12. 11 “Loving God with the Mind” November 2008
In the parable of the Good Samaritan, Jesus’ scribal interrogator quibbled about how to fulfill the Law in loving one’s neighbor. Like Pilate, people also hedge about truth—about loving God with one’s mind. “Test me, LORD. . .examine my heart and my mind” is a insightful proverb (Prov. 26: 2 TNIV) Hear what the Apostle Paul says to us on this subject:
And the peace of God, which transcends all understanding, will guard your hearts and your minds in Christ Jesus. Finally, brothers and sisters, whatever is true, whatever is noble, whatever is right, whatever is pure, whatever is lovely, whatever is admirable—if anything is excellent or praiseworthy—think about such things. . . . And the God of peace will be with you. (Philippians 4: 7-9 TNIV)
Ancient philosophy named human goals the good, the true, and the beautiful. These still define areas of study. Ethics delineates the moral good, logic the tests for truth, and aesthetics the norms of beauty (“whatever is lovely”, to use Paul’s term). In subtle ways the tempter stirs people perversely to seek out or promote the bad, the false, and the ugly. Ponder Paul’s admonition: to let God’s peace guard our minds and guide them toward praiseworthy goals.
Loving God with my mind means discerning truth about myself. I am cautioned to esteem self “not more highly than I ought. . .” neither wallowing in self-pity nor swaggering in self-adulation. What’s a pitfall for educated minds? Skillful self-deception! We’re warned: “So, if you think you are standing firm, be careful that you don’t fall!” (1 Cor. 10: 12TNIV). We are called to rise beyond an egoistic self, beyond a social self, to become a God-filled self.
Loving God with my mind means discerning truth about others. How strong are social pressures to treat my group as superior! And equally strong to exercise no moral judgments of any kind, blinding ourselves to offenses against the true, the good, and the beautiful. We need God’s help to make compassionate and rational judgments about others, so truth is honored as well as love. Let the Spirit quicken our minds to recognize how much we depend upon the knowledge and skills of others, and how important God-touched minds are for sustaining human community. Let’s be grateful for how much the Gospel has leavened and enlightened it.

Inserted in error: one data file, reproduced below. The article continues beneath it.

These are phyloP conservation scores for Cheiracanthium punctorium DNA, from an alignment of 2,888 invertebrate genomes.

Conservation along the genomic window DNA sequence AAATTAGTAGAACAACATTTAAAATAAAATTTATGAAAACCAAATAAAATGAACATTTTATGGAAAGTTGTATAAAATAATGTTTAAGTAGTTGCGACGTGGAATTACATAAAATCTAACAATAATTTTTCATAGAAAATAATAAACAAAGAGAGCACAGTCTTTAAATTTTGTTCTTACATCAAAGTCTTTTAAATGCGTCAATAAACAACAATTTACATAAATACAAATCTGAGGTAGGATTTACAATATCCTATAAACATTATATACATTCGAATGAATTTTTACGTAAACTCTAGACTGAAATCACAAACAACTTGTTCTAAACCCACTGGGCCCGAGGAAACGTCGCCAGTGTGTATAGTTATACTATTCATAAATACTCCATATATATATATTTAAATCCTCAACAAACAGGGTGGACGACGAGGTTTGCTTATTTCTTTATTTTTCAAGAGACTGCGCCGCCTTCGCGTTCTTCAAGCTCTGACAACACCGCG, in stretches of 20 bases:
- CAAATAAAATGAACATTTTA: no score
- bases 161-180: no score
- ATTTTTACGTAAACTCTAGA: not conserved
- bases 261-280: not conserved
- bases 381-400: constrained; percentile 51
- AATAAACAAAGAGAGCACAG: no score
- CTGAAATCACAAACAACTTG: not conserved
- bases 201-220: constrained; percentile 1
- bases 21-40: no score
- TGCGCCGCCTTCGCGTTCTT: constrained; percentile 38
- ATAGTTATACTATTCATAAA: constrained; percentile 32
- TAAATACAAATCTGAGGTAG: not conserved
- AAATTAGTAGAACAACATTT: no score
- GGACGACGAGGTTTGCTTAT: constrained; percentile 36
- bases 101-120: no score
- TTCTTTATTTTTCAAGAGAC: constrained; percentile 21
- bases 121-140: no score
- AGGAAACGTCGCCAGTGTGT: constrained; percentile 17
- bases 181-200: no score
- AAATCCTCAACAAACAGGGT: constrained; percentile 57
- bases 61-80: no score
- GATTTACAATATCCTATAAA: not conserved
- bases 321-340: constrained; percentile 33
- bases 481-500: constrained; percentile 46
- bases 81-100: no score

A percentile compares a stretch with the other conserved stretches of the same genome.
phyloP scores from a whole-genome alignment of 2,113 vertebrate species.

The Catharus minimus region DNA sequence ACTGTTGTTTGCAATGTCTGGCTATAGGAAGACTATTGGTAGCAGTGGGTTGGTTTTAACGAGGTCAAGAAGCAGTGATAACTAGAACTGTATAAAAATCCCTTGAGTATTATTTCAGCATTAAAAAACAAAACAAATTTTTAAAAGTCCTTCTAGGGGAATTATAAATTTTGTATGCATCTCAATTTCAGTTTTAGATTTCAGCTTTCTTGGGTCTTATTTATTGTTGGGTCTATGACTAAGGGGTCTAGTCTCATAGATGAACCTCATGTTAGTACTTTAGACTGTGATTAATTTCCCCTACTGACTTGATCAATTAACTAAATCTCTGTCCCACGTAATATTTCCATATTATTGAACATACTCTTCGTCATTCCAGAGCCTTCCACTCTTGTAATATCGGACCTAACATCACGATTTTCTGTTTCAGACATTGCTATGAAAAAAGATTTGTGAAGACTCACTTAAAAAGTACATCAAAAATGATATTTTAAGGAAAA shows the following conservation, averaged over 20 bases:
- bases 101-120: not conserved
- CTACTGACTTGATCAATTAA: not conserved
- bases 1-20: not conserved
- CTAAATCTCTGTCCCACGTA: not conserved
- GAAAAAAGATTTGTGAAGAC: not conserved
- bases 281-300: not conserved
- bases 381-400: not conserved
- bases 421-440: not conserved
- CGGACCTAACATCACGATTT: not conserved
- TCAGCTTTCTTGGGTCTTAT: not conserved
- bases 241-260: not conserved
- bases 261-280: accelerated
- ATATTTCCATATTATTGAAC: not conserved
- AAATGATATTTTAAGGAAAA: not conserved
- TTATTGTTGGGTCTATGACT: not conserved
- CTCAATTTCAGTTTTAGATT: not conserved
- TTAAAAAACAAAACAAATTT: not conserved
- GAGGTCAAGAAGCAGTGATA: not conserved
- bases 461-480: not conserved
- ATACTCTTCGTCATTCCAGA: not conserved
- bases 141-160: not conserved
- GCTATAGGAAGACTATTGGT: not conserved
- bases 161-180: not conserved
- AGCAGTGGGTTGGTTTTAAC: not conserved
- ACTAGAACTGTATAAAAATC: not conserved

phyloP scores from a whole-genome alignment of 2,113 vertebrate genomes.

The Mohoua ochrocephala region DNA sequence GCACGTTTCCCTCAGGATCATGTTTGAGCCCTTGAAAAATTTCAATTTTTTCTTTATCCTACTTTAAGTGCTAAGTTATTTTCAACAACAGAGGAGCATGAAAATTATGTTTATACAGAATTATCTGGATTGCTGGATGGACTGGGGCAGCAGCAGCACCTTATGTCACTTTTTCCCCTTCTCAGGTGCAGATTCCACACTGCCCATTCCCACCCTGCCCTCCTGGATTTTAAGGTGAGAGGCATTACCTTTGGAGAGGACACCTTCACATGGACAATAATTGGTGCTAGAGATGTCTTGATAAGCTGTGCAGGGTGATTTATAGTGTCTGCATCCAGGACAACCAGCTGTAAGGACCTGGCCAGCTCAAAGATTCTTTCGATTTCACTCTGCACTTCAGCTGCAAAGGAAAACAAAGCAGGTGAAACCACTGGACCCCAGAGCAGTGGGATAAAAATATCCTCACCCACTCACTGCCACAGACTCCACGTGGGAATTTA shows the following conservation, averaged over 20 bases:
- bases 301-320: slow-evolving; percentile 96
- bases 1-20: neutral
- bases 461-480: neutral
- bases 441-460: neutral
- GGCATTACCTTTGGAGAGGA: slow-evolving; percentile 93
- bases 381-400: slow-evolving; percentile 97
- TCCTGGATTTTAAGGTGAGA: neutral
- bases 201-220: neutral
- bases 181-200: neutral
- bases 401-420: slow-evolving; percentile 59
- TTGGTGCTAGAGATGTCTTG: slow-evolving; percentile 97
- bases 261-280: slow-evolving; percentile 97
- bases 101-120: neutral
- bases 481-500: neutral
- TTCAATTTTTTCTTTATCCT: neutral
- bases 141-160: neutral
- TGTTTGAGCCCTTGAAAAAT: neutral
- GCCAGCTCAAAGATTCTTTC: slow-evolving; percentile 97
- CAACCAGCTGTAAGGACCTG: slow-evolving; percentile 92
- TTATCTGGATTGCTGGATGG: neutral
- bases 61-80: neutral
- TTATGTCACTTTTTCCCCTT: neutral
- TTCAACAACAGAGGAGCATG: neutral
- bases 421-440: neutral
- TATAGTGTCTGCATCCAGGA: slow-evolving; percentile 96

Loving God with my mind means discerning truth about the material world. Abiding in God’s peace enables us better to see and understand God’s creation as it is, and what through God-directed stewardship it may become. Ignorance and sin cause suffering. Christians are called rationally to interrogate the material world—its stuff, its creatures, its energy, using sense, reason, and intuition rightly to interpret it, and to release its bounty for all humanity and to God’s glory. As bearers of the divine image let’s use our minds to understand, plan, adapt, reconfigure, and utilize the material world for the good of all. For Christians everyday is Earth Day. Whether it’s planting meringa trees in Africa or windmills in America, or dispensing health care, may Christians lead the world in appropriate technology. Loving God with the mind also includes intuitive wonder at the world itself. As Walt Whitman wrote: “I believe a leaf of grass is no less than the journey-work of the stars. . . . And a mouse is miracle enough to stagger sextillions of infidels.” (“Song of Myself”, in Leaves of Grass, Signet Classic, 1958, pp, 72-73)
Loving God with my mind means discerning truth about God. We love God because He first loved us, and demonstrated that love through Jesus Christ. Nestled in God’s peace we’re enabled to see and to rightly understand divine revelations in history and within the heart. A danger looms in doing theology, in reasoning about God. The danger is idolatry: reducing God to a professional specialty, a resource, or another art or musical genre. But another danger looms in not crafting rational constructs for spiritual experience. The danger is idolatry: reducing God to a useful social myth.
Truly “The fear of the Lord is the beginning of wisdom.” Friends, never lose a sense of awe before the Lord! “Holy, holy, holy is the Lord God Almighty!”
May the peace of God guard your minds!